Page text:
Laal Kaptaan review: Here's what critics feel about the Saif Ali Khan starrer

'Laal Kaptaan' features Saif Ali Khan playing the role of a Naga Sadhu. The film is helmed by 'NH10' director Navdeep Singh. 

Laal Kaptaan review: Here's what critics feel about the Saif Ali Khan starrer Images Credits: YouTube Grab

New Delhi: Saif Ali Khan's highly awaited revenge-drama 'Laal Kaptaan' has finally hit the silver screens today and fans are eager to watch Saif in the garb of a Naga Sadhu.

The film also stars Manav Vij, Zoya Hussain, Deepak Dobriyal and Sonakshi Sinha in cameo appearances and is helmed by Navdeep Singh of 'NH10' fame.

Saif's first look from the film was unveiled in August this year and took social media by storm.

Now that the film has finally reached theatres, reviews have started pouring in.

Here's what critics feel about 'Laal Kaptaan':

Director Navdeep Singh, who has earlier helmed critically-acclaimed films like 'Manorama Six Feet Under' and 'NH10', attempts to create a period saga, with revenge as the central theme and an assortment of characters. But sadly, it fails to create the menacing impact it sets out to have. The narrative is too long drawn out and often meanders. Characters and subplots appear and disappear at whim, and some are not coherently etched out. Sonakshi Sinha is seen a cameo, but then you blink for a second, and she’s gone. Laal Kaptaan’s effect at best is sporadic – there are moments that may hook you, even shock you, but there are also too many scenes that are just laborious.-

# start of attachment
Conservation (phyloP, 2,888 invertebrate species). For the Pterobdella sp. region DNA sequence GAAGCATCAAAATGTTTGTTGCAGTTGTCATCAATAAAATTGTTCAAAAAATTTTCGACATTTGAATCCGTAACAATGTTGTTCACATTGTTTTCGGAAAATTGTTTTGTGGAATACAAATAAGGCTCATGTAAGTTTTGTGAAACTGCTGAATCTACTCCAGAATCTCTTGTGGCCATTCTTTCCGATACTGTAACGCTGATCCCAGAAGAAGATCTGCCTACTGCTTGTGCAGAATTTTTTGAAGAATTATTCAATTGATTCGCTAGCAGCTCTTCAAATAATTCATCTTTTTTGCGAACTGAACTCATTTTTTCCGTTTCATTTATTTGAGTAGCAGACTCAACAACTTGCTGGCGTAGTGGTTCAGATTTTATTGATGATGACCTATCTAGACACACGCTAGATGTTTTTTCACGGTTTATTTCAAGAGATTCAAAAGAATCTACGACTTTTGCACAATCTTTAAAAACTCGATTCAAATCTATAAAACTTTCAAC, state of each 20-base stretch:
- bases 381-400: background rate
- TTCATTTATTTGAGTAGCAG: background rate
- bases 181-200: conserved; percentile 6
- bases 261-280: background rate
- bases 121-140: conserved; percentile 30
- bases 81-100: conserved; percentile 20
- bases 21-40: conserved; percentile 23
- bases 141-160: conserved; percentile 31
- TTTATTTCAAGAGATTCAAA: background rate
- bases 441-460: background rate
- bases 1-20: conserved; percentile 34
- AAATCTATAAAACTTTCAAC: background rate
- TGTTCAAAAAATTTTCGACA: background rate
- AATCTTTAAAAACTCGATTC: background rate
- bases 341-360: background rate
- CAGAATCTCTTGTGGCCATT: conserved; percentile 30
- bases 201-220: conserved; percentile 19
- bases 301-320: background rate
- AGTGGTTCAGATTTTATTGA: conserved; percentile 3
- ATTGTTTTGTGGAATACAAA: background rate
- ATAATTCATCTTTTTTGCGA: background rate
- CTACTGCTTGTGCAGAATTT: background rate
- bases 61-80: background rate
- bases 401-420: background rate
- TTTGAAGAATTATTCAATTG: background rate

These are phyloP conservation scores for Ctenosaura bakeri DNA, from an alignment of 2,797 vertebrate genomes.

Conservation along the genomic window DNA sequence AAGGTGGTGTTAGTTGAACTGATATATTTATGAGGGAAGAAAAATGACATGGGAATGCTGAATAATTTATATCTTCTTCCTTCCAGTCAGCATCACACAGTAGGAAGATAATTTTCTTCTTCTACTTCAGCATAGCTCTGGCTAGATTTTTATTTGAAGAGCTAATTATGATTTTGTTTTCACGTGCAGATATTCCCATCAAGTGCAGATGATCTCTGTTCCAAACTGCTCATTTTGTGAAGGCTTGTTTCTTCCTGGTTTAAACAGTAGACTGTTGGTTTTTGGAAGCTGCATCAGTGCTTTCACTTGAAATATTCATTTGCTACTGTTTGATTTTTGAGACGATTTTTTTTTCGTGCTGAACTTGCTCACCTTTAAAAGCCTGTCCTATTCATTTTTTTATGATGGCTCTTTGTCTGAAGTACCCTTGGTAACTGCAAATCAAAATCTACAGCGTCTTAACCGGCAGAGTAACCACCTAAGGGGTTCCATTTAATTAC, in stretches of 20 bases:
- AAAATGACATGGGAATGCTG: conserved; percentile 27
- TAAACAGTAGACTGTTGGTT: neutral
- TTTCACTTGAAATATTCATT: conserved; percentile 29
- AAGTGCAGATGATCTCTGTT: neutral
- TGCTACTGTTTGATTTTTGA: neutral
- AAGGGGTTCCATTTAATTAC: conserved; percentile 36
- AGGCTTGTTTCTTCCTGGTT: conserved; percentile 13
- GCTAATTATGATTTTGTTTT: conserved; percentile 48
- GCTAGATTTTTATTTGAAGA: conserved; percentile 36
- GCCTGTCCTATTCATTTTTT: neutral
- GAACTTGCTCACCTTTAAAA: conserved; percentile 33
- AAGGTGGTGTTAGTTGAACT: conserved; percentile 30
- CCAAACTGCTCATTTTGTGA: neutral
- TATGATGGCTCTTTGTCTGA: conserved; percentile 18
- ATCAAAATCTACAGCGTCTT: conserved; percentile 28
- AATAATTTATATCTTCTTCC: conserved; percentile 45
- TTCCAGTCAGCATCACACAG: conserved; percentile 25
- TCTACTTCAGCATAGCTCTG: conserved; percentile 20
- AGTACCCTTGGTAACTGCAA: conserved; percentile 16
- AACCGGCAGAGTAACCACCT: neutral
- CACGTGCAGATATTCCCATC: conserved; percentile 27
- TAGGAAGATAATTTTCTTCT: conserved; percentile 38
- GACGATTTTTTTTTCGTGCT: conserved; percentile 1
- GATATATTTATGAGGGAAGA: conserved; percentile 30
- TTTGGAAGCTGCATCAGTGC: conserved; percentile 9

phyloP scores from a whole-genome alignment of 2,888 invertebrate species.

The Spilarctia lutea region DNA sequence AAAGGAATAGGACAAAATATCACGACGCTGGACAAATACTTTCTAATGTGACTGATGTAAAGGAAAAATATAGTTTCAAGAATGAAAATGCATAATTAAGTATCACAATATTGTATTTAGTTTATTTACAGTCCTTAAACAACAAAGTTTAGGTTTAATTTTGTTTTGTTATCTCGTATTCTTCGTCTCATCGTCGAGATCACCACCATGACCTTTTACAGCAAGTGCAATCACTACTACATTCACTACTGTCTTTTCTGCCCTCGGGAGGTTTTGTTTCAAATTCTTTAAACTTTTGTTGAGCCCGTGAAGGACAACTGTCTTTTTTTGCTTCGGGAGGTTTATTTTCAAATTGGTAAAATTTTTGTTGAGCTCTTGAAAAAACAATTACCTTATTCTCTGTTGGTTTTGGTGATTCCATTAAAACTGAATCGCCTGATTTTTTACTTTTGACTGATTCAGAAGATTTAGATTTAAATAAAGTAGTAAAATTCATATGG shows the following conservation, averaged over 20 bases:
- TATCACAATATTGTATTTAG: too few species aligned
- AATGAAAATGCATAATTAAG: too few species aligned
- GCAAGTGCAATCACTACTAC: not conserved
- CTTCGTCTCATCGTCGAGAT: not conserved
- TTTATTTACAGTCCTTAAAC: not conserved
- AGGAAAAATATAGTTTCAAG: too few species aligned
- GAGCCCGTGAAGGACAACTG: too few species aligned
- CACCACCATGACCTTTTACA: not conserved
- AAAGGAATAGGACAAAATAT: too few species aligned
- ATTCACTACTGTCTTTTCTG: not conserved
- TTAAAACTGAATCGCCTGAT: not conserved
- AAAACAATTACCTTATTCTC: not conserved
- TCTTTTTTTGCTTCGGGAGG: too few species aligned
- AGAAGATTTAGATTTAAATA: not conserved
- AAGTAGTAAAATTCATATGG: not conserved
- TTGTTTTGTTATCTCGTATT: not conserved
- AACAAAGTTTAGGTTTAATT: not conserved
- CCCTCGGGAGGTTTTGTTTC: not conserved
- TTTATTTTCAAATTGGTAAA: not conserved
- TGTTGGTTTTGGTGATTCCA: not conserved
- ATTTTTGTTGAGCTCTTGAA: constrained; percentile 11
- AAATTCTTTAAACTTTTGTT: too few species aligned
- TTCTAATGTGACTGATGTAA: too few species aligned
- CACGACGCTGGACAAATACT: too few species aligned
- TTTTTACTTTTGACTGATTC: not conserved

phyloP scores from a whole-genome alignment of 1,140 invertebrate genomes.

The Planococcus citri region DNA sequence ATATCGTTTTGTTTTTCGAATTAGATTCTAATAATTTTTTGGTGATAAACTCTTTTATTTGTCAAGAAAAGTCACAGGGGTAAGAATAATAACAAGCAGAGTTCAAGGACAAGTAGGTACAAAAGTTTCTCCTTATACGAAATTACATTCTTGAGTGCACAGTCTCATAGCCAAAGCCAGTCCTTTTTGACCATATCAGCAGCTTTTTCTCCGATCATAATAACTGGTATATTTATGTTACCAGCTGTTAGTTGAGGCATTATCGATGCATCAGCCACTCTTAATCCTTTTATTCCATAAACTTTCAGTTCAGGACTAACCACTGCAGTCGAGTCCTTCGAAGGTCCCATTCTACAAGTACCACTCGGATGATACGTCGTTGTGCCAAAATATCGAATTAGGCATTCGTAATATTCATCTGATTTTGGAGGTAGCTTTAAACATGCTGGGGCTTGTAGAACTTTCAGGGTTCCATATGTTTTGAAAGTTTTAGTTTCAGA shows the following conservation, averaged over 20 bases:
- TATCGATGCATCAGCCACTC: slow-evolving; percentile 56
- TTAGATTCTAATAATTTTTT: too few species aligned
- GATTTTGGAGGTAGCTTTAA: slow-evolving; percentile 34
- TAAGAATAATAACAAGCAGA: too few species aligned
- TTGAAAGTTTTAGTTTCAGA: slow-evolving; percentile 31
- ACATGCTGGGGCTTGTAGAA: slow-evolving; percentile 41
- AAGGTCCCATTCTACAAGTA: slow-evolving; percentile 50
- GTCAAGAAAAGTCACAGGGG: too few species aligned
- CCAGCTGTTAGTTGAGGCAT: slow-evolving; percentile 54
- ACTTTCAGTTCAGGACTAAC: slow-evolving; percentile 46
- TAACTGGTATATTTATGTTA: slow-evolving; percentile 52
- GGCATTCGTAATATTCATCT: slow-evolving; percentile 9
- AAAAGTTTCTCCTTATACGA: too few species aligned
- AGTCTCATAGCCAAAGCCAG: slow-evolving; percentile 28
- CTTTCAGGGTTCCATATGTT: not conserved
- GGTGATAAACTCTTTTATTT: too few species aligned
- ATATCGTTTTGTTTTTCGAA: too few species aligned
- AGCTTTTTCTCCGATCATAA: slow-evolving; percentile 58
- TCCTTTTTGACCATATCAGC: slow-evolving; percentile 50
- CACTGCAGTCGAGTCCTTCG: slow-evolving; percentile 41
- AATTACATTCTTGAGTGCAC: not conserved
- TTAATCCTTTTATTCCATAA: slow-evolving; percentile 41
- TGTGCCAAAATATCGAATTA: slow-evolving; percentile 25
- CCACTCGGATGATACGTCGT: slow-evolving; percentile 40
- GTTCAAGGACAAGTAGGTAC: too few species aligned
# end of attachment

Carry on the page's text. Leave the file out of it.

There are shades of Aamir Khan’s trickster from Thugs of Hindostan in the tracker, but thankfully there’s more that separates than unites these two films, even though both are set in north India in the late 1700s. This is a more convincing snapshot of what the region must have been like, with everyone looking out for themselves and national identity barely a gleam in anyone’s eye. There's a wealth of eccentric period detail: for instance, the Pindaris – plunderers and foragers of the time – who set off after Rahmat Khan are presented as the film’s equivalent of commedia dell'arte or a nautanki troupe. -

Saif Ali Khan, who spends most of his time togged out as Naga sadhu, face streaked with white and black, long dreadlocks snaking down his back, wielding swords and scabbards, is a sight. So is Deepak Dobriyal, who plays a kind of jokey funster, and he has the best lines in the film, so does a little Maratha princeling who is the butt of many jokes. Manav Vij, who was so good in Andhadhun, comes off comparatively colourless. Hussain is striking as a kohl-eyed lower-caste dusky woman pitted against a fair, beautiful queen (Singh).

But the plot, such as there is, doesn’t hold, making the characters struggle for relevance. -